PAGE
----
Vic uses these skills to open up on a variety of different topics in his first solo mixtape. He's unashamed of injecting his own story and experiences, but he's also adept at thinking beyond himself to talk about society. More important is his ability to tone down his rapid-fire flow somewhat, to create catchier celebration songs like "Orange Soda" or "Hollywood LA."
Vic may not have received the overwhelming accolades that Chance has received in the last six months, but to dismiss INNANETAPE would be a mistake: Good music is good music, and Vic Mensa knows how to make it. —Dharmic X
If You Don't Believe Us Listen To: "Orange Soda"
Recent Project: Shyne Coldchain Vol. 2
Vince Staples is a challenging listen for the average rap fan. His strength comes from a sense of wisdom beyond his years, the product of growing up fending for himself in the streets of Long Beach, one that allows him to tell cold, brutal truth about society in his lyrics. Consider his guest appearance on the song "Plottin" by A$ton Matthews. Taking the first verse, Vince starts off by saying, "Hug the hammer like a proud parent/'Cause I done heard more gunshots than crowd cheering/Followed up by loud sirens, moms crying/Nonviolence just means you're scared, nigga." (Yikes!) Powerful stuff.
This is what separates Vince from his peers who've grown up in similar environments. Where some try to sugarcoat and create a facade through braggadocio, Vince's descriptions of past exploits are tinged with regret. Not only that, he has thus far refused to change up his content to offer listeners a false sense of optimism. All three of his projects—including the Mac Miller produced Stolen Youth—are notable for their cohesive starkness. This project is a testament to how committed Vince is in sharing his vision: Who else would use a collaboration with Mac Miller to say things like, "Now his oldest bastard son sitting in that casket young?"
Vince's music has been somewhat inaccessible to most thus far, which might explain why he has not attained the same level of buzz as some of his friends in the Odd Future crew. However, after his show-stealing guest verses Earl's Doris, and Jhene Aiko's Sail Out, and with his own Shyne Coldchain Vol. 2 on the way, his profile should be growing in the months ahead. —Dharmic X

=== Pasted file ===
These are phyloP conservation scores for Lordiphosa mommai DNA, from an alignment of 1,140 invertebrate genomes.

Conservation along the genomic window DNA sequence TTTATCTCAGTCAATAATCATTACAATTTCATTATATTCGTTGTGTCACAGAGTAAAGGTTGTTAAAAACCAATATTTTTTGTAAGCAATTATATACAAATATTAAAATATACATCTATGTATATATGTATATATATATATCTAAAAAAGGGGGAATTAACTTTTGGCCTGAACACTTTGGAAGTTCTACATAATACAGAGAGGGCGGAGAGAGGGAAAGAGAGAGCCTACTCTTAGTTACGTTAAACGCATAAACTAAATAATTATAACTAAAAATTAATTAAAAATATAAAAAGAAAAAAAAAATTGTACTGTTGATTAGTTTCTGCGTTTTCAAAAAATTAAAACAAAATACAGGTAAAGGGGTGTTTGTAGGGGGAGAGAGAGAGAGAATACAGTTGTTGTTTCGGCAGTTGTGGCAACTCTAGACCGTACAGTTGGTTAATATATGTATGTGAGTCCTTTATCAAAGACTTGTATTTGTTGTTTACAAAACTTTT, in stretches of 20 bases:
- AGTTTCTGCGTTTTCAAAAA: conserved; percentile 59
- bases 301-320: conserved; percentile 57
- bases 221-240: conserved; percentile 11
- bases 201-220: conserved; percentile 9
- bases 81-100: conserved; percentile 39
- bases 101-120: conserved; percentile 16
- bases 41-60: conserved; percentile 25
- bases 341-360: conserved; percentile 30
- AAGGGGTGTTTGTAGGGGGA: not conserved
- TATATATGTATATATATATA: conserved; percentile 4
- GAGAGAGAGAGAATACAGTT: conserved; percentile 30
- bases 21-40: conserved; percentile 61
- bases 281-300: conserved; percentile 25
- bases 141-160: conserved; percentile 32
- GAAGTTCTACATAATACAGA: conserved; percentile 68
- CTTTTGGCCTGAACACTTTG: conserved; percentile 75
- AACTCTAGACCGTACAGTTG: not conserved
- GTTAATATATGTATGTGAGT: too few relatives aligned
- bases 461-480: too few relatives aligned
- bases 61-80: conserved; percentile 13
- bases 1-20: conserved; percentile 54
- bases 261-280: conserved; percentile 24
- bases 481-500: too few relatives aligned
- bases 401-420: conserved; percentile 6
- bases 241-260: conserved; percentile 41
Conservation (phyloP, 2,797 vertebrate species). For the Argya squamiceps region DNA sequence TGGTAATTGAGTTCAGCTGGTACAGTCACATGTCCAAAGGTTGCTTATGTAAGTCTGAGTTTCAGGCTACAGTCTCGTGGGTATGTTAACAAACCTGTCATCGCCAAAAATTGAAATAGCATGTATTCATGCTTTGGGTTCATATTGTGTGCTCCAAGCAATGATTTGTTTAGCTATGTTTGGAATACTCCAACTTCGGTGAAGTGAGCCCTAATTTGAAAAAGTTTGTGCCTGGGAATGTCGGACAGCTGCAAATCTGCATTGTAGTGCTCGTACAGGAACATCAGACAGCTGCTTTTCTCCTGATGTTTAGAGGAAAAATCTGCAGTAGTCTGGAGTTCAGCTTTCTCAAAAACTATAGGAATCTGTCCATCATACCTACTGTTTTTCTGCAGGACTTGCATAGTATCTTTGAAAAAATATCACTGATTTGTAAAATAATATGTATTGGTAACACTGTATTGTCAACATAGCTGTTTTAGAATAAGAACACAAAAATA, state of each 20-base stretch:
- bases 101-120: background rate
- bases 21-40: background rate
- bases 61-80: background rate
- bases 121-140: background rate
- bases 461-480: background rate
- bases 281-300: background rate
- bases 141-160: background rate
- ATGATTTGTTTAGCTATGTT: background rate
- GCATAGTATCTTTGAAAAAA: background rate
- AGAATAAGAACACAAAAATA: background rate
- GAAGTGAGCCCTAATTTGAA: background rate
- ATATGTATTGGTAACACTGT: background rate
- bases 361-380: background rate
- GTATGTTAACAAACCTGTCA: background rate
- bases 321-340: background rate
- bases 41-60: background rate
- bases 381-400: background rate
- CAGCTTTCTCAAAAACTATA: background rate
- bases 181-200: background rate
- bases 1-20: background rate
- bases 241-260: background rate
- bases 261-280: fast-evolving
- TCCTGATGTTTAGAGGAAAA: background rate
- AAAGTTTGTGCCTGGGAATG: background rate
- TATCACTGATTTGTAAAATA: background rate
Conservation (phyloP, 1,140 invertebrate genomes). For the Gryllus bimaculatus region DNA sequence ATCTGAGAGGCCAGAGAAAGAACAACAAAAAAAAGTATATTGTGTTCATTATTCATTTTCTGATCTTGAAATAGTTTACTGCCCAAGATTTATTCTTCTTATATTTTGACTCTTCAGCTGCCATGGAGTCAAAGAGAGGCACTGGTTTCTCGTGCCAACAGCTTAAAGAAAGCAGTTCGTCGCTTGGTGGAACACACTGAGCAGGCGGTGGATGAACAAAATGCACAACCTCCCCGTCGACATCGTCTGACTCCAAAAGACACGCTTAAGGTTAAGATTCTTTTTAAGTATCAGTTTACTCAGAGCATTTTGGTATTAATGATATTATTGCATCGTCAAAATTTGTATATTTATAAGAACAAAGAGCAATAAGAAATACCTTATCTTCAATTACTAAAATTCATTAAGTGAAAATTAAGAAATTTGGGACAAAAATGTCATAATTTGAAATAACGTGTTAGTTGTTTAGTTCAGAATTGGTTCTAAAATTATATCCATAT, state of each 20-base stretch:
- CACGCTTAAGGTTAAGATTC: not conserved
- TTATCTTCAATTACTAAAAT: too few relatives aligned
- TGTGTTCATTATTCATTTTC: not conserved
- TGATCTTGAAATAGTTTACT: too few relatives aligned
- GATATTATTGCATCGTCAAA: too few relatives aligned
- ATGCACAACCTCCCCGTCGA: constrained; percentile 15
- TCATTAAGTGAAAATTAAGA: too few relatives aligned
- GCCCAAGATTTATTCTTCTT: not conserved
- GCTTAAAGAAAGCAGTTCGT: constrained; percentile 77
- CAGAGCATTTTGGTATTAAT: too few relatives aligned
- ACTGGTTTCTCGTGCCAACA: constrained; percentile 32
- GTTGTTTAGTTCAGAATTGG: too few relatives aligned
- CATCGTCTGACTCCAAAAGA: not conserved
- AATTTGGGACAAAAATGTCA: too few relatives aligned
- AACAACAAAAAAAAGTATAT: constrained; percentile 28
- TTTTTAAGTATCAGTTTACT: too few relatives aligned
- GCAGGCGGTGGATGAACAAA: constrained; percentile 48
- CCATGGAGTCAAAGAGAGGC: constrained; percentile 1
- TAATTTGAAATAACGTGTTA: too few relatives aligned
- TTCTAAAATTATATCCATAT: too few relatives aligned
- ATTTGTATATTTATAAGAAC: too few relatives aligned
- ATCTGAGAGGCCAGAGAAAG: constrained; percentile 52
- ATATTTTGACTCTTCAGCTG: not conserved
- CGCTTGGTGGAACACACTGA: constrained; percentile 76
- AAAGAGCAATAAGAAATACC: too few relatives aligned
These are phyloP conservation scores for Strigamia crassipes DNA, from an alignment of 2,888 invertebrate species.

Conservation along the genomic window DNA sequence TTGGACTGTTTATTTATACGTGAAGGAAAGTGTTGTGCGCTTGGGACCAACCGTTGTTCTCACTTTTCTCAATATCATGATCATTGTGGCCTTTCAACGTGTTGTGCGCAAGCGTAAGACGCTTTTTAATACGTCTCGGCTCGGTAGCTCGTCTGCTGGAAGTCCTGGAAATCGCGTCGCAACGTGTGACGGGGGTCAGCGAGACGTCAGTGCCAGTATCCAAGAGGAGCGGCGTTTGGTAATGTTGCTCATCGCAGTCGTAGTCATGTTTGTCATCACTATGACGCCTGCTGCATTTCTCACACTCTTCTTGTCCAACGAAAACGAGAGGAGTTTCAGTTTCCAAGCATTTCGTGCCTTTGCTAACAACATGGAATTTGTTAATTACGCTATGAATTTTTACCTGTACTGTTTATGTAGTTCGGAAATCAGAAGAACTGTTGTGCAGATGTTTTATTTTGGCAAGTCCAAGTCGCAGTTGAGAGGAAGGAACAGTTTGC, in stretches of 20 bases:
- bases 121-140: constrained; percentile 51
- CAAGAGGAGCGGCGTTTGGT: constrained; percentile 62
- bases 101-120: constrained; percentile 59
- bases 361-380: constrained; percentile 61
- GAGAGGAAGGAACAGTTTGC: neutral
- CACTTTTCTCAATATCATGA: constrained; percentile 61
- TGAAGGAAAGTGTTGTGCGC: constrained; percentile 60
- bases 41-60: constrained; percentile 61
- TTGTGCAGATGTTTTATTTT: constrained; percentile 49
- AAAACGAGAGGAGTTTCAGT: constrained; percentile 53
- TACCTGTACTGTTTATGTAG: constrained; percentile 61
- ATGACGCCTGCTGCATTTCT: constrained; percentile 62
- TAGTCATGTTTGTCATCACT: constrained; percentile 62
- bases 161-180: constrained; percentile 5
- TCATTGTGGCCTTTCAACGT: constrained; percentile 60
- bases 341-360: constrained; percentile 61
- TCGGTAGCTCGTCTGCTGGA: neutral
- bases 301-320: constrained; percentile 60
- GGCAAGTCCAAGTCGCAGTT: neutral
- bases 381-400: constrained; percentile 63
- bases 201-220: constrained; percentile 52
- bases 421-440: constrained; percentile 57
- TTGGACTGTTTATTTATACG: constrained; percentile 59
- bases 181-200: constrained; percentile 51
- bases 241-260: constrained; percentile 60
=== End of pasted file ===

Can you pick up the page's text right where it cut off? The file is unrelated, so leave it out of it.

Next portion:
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If You Don't Believe Us Listen To: "Guns And Roses"
Recent Project: 1017 Thug
The name "Young Thug" isn't particularly memorable or original. In fact, it's kind of the opposite of those things. But the man behind the name is much more critical to the evolution of Atlanta trap rap than you think. Bubbling in Atlanta's underground, Thug has grown from a mere anomaly in Gucci's 1017 Brick Squad camp to one of the most experimental and surprisingly entertaining rappers out right now. Taking a page from Lil' Wayne's 2007-2008 experimental stage, Young Thug has turned himself a human science kit filled with lean and weed, but his favorite addiction is Auto-Tune.
He uses Auto-Tune on many of the standout songs from his 1017 Thug mixtape. But he brings the robot-voice to life, mixing irreverent lyricism with an emotive, comedic flow. Unfortunately, he may be a little too out there—which is why he's underrated at the moment. But it says here that Young Thug is destined to be a star, the people just have to catch up to his vision for rap. —Justin Davis
If You Don't Believe Us Listen To: "2 Cups Stuffed"